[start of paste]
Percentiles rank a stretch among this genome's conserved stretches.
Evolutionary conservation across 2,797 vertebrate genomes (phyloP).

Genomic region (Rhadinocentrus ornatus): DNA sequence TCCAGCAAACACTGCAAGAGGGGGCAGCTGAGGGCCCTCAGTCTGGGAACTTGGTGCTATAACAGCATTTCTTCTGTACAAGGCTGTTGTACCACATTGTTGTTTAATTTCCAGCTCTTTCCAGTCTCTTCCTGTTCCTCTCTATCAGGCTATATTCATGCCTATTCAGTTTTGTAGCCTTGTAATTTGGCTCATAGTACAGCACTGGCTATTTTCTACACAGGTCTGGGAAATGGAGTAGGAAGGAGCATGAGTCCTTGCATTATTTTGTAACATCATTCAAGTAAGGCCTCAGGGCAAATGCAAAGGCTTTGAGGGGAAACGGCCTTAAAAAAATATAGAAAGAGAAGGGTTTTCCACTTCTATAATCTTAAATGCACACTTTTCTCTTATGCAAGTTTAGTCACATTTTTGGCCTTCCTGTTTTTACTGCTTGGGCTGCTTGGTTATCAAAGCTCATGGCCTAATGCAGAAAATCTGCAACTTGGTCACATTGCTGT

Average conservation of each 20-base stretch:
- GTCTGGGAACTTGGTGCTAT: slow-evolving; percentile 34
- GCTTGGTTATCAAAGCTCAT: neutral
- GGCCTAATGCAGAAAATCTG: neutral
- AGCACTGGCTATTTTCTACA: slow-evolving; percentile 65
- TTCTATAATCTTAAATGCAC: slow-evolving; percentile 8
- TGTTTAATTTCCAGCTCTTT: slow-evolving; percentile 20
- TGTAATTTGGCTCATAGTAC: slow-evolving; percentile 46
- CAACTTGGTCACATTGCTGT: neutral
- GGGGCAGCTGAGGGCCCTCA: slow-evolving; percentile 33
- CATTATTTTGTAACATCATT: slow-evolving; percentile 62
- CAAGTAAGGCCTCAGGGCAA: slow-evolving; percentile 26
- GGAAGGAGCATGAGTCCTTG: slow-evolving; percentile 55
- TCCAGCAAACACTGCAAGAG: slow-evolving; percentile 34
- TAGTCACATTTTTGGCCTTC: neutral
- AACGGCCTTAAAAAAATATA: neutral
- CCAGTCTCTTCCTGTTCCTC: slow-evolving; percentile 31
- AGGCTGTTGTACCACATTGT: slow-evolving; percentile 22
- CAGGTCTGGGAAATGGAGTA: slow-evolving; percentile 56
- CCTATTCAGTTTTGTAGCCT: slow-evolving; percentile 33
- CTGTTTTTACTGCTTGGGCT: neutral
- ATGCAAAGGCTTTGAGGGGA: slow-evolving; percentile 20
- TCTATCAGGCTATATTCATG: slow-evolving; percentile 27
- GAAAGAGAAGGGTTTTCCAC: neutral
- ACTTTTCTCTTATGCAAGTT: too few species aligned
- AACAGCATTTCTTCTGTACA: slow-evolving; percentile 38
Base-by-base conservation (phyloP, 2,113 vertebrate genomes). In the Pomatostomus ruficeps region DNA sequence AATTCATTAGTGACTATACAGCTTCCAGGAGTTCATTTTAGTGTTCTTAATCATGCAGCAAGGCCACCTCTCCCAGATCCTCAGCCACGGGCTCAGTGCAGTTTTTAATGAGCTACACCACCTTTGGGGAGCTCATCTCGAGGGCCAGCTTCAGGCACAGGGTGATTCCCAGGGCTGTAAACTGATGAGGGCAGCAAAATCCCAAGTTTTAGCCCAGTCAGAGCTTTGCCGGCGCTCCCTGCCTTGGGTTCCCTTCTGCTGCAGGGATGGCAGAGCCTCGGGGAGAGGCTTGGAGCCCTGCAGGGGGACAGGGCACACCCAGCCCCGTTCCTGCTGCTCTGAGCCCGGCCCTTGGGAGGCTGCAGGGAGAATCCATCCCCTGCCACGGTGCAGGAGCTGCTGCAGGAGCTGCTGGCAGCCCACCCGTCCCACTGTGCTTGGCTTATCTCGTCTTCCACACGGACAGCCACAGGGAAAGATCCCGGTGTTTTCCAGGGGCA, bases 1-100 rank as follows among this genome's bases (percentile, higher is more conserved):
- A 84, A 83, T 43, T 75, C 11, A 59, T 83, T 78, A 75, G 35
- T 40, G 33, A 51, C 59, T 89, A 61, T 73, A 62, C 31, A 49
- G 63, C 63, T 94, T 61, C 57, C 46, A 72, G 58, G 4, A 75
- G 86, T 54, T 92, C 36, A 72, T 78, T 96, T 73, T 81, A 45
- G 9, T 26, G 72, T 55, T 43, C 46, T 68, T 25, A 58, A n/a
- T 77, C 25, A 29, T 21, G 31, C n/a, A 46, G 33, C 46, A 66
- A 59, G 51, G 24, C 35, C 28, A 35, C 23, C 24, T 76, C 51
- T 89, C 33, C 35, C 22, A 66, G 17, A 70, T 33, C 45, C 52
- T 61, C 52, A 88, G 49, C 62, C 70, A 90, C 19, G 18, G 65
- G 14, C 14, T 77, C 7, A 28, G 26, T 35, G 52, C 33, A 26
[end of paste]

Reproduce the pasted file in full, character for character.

Percentiles rank a stretch among this genome's conserved stretches.
Evolutionary conservation across 2,797 vertebrate genomes (phyloP).

Genomic region (Rhadinocentrus ornatus): DNA sequence TCCAGCAAACACTGCAAGAGGGGGCAGCTGAGGGCCCTCAGTCTGGGAACTTGGTGCTATAACAGCATTTCTTCTGTACAAGGCTGTTGTACCACATTGTTGTTTAATTTCCAGCTCTTTCCAGTCTCTTCCTGTTCCTCTCTATCAGGCTATATTCATGCCTATTCAGTTTTGTAGCCTTGTAATTTGGCTCATAGTACAGCACTGGCTATTTTCTACACAGGTCTGGGAAATGGAGTAGGAAGGAGCATGAGTCCTTGCATTATTTTGTAACATCATTCAAGTAAGGCCTCAGGGCAAATGCAAAGGCTTTGAGGGGAAACGGCCTTAAAAAAATATAGAAAGAGAAGGGTTTTCCACTTCTATAATCTTAAATGCACACTTTTCTCTTATGCAAGTTTAGTCACATTTTTGGCCTTCCTGTTTTTACTGCTTGGGCTGCTTGGTTATCAAAGCTCATGGCCTAATGCAGAAAATCTGCAACTTGGTCACATTGCTGT

Average conservation of each 20-base stretch:
- GTCTGGGAACTTGGTGCTAT: slow-evolving; percentile 34
- GCTTGGTTATCAAAGCTCAT: neutral
- GGCCTAATGCAGAAAATCTG: neutral
- AGCACTGGCTATTTTCTACA: slow-evolving; percentile 65
- TTCTATAATCTTAAATGCAC: slow-evolving; percentile 8
- TGTTTAATTTCCAGCTCTTT: slow-evolving; percentile 20
- TGTAATTTGGCTCATAGTAC: slow-evolving; percentile 46
- CAACTTGGTCACATTGCTGT: neutral
- GGGGCAGCTGAGGGCCCTCA: slow-evolving; percentile 33
- CATTATTTTGTAACATCATT: slow-evolving; percentile 62
- CAAGTAAGGCCTCAGGGCAA: slow-evolving; percentile 26
- GGAAGGAGCATGAGTCCTTG: slow-evolving; percentile 55
- TCCAGCAAACACTGCAAGAG: slow-evolving; percentile 34
- TAGTCACATTTTTGGCCTTC: neutral
- AACGGCCTTAAAAAAATATA: neutral
- CCAGTCTCTTCCTGTTCCTC: slow-evolving; percentile 31
- AGGCTGTTGTACCACATTGT: slow-evolving; percentile 22
- CAGGTCTGGGAAATGGAGTA: slow-evolving; percentile 56
- CCTATTCAGTTTTGTAGCCT: slow-evolving; percentile 33
- CTGTTTTTACTGCTTGGGCT: neutral
- ATGCAAAGGCTTTGAGGGGA: slow-evolving; percentile 20
- TCTATCAGGCTATATTCATG: slow-evolving; percentile 27
- GAAAGAGAAGGGTTTTCCAC: neutral
- ACTTTTCTCTTATGCAAGTT: too few species aligned
- AACAGCATTTCTTCTGTACA: slow-evolving; percentile 38
Base-by-base conservation (phyloP, 2,113 vertebrate genomes). In the Pomatostomus ruficeps region DNA sequence AATTCATTAGTGACTATACAGCTTCCAGGAGTTCATTTTAGTGTTCTTAATCATGCAGCAAGGCCACCTCTCCCAGATCCTCAGCCACGGGCTCAGTGCAGTTTTTAATGAGCTACACCACCTTTGGGGAGCTCATCTCGAGGGCCAGCTTCAGGCACAGGGTGATTCCCAGGGCTGTAAACTGATGAGGGCAGCAAAATCCCAAGTTTTAGCCCAGTCAGAGCTTTGCCGGCGCTCCCTGCCTTGGGTTCCCTTCTGCTGCAGGGATGGCAGAGCCTCGGGGAGAGGCTTGGAGCCCTGCAGGGGGACAGGGCACACCCAGCCCCGTTCCTGCTGCTCTGAGCCCGGCCCTTGGGAGGCTGCAGGGAGAATCCATCCCCTGCCACGGTGCAGGAGCTGCTGCAGGAGCTGCTGGCAGCCCACCCGTCCCACTGTGCTTGGCTTATCTCGTCTTCCACACGGACAGCCACAGGGAAAGATCCCGGTGTTTTCCAGGGGCA, bases 1-100 rank as follows among this genome's bases (percentile, higher is more conserved):
- A 84, A 83, T 43, T 75, C 11, A 59, T 83, T 78, A 75, G 35
- T 40, G 33, A 51, C 59, T 89, A 61, T 73, A 62, C 31, A 49
- G 63, C 63, T 94, T 61, C 57, C 46, A 72, G 58, G 4, A 75
- G 86, T 54, T 92, C 36, A 72, T 78, T 96, T 73, T 81, A 45
- G 9, T 26, G 72, T 55, T 43, C 46, T 68, T 25, A 58, A n/a
- T 77, C 25, A 29, T 21, G 31, C n/a, A 46, G 33, C 46, A 66
- A 59, G 51, G 24, C 35, C 28, A 35, C 23, C 24, T 76, C 51
- T 89, C 33, C 35, C 22, A 66, G 17, A 70, T 33, C 45, C 52
- T 61, C 52, A 88, G 49, C 62, C 70, A 90, C 19, G 18, G 65
- G 14, C 14, T 77, C 7, A 28, G 26, T 35, G 52, C 33, A 26